Cover Story Preview: Ajak Deng

An extract from our issue 15 cover story with the model Ajak Deng.

Article by Victoria Pearson

Ajak Deng_Cover_1Max Mara top,; vintage material. Photograph by Georges Antoni.

The view from the top, albeit thrilling, can be disorienting — a fact the Australian supermodel Ajak Deng knows all too well. Standing just shy of six feet, Deng naturally towers over many in her company, but there are moments when even she can’t quite fathom the height. 

Take a recent skydiving experience.  “It was all fun and games until we reached 5,000 feet,” she says. “I was like, ‘This is it?’ And they were like, ‘No, we’ve got 10 more thousand feet to go.’”

Deng is afraid of high altitudes, and in the aftermath of the 2014 disappearance of Malaysian Airlines flight 370 she developed a phobia of air travel, a major inconvenience for someone required to commute internationally for work. The skydiving, she explains, was an attempt to face — and hopefully quell — her fear. Peering down from her position in the sky, Deng could no longer see cars; far below, they looked like ants. “I said, ‘No, I changed my mind, I’m sorry. I’m not doing this,’ ” she recalls. “They’re like, ‘The plane can only land with [just] the pilot, so there’s only one way out.’ ” She jumped. 

The tactic worked. Not only did Deng conquer her fear of flying, but she became hooked on the adrenaline. “I want to go skydiving in Dubai over the Palm — my dream,” she says of the emirate’s palm tree-shaped human-made islands. Deng flew into Sydney for our interview from Brisbane, her home for the past 12 months and one of many relocations Deng has made in her 33 years.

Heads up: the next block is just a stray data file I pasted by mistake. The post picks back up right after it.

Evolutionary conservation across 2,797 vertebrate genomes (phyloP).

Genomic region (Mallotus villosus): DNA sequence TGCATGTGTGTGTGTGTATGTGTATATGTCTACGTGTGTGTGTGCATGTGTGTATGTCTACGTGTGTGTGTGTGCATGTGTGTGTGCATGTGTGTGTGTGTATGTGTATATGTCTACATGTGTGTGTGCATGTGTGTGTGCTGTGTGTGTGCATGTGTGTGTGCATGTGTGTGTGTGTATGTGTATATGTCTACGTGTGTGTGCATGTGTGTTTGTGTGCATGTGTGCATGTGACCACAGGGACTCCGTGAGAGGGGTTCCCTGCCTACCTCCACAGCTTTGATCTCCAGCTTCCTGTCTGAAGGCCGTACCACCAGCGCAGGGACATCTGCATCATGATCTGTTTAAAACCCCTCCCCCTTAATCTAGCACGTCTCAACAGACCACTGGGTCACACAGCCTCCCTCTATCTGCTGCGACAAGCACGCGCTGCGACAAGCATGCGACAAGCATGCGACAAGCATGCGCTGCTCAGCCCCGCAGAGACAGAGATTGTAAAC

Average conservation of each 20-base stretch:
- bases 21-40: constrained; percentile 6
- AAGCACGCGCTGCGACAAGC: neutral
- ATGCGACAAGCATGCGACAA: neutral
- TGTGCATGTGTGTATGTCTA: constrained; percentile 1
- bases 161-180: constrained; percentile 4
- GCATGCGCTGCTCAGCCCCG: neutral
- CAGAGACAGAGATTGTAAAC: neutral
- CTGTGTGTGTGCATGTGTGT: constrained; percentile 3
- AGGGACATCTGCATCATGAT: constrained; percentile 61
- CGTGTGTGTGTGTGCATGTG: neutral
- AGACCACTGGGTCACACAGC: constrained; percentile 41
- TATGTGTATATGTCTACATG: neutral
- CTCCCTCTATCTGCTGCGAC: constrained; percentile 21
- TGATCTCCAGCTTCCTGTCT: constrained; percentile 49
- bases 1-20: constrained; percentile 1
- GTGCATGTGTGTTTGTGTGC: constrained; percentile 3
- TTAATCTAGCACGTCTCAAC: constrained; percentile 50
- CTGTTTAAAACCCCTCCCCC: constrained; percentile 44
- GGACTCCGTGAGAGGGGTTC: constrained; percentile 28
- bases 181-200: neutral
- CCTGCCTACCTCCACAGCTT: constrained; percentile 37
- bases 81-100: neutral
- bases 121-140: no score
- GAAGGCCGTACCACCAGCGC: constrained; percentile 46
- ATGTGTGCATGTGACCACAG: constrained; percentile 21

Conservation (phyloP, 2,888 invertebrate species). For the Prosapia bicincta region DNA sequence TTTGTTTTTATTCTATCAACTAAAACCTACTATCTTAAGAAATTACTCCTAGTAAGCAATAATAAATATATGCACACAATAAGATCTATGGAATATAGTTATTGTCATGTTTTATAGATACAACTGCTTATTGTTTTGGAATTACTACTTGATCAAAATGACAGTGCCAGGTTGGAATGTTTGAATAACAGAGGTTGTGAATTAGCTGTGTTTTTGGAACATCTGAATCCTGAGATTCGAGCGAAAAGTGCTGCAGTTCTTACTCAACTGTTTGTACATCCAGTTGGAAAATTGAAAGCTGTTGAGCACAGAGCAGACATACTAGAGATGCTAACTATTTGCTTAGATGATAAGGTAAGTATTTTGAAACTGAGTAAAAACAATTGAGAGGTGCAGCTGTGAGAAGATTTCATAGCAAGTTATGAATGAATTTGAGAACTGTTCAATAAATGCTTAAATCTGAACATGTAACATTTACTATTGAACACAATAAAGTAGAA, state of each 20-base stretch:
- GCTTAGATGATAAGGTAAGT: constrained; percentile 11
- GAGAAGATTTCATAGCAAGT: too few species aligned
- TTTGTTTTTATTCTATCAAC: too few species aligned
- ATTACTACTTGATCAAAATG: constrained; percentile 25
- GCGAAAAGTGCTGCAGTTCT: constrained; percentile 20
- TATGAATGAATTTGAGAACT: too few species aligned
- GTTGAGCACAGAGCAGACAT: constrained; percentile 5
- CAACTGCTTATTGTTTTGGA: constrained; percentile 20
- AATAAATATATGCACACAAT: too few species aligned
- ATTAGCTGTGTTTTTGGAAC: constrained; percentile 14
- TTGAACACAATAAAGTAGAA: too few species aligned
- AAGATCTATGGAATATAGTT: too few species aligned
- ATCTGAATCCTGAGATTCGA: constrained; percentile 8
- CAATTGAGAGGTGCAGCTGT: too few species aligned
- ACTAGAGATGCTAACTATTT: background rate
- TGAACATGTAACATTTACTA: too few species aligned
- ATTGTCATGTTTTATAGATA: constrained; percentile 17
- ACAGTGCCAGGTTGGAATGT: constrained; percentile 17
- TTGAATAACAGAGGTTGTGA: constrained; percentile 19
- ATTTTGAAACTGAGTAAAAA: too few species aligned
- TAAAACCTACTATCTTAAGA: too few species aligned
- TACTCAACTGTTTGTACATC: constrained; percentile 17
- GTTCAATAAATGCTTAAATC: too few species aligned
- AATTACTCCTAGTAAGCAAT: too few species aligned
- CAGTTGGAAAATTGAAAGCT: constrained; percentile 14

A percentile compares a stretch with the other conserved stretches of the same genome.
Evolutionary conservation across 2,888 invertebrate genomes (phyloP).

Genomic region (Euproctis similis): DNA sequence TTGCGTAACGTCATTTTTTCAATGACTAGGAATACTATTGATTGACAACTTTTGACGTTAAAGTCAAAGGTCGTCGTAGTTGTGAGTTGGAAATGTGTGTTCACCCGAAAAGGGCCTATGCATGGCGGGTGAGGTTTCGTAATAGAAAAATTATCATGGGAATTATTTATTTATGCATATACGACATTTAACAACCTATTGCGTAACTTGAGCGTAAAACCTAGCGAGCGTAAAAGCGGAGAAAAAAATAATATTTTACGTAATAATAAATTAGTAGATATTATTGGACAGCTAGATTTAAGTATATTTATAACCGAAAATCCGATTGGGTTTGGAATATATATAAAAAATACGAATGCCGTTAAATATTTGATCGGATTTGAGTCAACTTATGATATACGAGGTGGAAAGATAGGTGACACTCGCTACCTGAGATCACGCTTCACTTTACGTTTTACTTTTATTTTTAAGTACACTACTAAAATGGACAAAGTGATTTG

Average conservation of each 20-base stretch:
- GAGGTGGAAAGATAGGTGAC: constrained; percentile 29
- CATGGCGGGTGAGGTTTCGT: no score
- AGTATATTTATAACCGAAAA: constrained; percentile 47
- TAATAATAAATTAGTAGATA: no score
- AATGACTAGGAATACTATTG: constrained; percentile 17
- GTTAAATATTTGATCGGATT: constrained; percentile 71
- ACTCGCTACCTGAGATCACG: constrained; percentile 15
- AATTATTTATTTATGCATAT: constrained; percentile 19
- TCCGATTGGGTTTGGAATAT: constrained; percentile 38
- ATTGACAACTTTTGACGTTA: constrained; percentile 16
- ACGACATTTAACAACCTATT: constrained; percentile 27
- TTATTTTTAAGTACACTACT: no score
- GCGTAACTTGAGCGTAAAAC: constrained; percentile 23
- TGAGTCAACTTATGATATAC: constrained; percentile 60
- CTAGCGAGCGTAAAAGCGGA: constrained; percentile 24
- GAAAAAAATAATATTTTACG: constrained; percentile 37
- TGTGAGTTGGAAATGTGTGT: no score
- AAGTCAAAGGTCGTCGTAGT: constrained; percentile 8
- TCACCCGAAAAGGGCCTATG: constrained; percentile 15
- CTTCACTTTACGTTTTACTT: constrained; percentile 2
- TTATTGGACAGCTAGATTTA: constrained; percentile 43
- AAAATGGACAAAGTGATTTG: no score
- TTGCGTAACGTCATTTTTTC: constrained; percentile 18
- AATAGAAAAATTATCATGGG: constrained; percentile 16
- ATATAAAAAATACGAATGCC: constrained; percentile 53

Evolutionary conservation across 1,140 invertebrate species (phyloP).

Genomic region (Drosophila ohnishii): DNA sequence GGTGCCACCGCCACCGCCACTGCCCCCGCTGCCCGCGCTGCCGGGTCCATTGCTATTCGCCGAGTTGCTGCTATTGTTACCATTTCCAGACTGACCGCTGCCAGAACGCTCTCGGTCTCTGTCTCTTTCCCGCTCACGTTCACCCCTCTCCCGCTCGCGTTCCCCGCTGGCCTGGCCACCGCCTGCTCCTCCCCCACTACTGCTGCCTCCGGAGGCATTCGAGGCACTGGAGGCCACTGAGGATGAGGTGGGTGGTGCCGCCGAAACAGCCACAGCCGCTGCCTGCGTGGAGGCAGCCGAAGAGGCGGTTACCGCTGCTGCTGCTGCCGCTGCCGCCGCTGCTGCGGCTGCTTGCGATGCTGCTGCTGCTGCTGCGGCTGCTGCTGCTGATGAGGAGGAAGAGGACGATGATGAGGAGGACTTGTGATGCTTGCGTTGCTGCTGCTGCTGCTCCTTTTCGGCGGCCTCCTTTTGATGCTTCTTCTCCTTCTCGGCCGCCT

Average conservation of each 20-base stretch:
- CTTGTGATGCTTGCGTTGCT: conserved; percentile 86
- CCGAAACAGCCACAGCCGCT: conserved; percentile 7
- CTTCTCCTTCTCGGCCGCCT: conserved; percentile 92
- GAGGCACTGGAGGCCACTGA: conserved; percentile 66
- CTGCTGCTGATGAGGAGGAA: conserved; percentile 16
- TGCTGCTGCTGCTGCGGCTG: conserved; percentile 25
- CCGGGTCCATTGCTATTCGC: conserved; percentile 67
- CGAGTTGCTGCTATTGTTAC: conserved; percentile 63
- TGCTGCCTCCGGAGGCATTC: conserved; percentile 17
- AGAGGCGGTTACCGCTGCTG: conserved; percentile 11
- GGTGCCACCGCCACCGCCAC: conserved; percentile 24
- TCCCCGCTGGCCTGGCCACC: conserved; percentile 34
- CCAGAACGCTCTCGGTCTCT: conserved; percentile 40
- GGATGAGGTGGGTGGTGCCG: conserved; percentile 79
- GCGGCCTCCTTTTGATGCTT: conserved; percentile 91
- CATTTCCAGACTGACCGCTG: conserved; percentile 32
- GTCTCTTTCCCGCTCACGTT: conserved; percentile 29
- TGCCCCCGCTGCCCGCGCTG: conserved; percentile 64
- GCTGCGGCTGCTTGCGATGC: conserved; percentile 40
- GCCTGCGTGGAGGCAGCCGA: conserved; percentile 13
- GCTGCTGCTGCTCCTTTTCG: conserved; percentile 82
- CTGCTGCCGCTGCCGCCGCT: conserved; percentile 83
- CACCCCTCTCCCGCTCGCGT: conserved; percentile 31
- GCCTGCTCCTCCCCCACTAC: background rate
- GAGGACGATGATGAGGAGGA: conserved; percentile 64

Born in 1989 against the backdrop of civil war in what is now South Sudan, Deng fled the country’s violence with her family to a Kenyan refugee camp, where she spent three years waiting for Australia to approve their visas. During this period, Deng’s mother died of malaria. Deng is the second eldest sibling and responsibility fell to her to care for her three sisters and four brothers. The death of her mother caught the attention of the authorities, and the family’s application for refugee status was expedited, allowing them to formally immigrate to Australia, where they settled in Melbourne. Deng was 12 years old.

This is a short extract from our newest issue.

To read the full story, pick up a copy of our new issue in newsagents nationally or buy to receive T Australia straight to your letterbox. You will find it on Page 56 of Issue #15, titled “Higher Purpose”.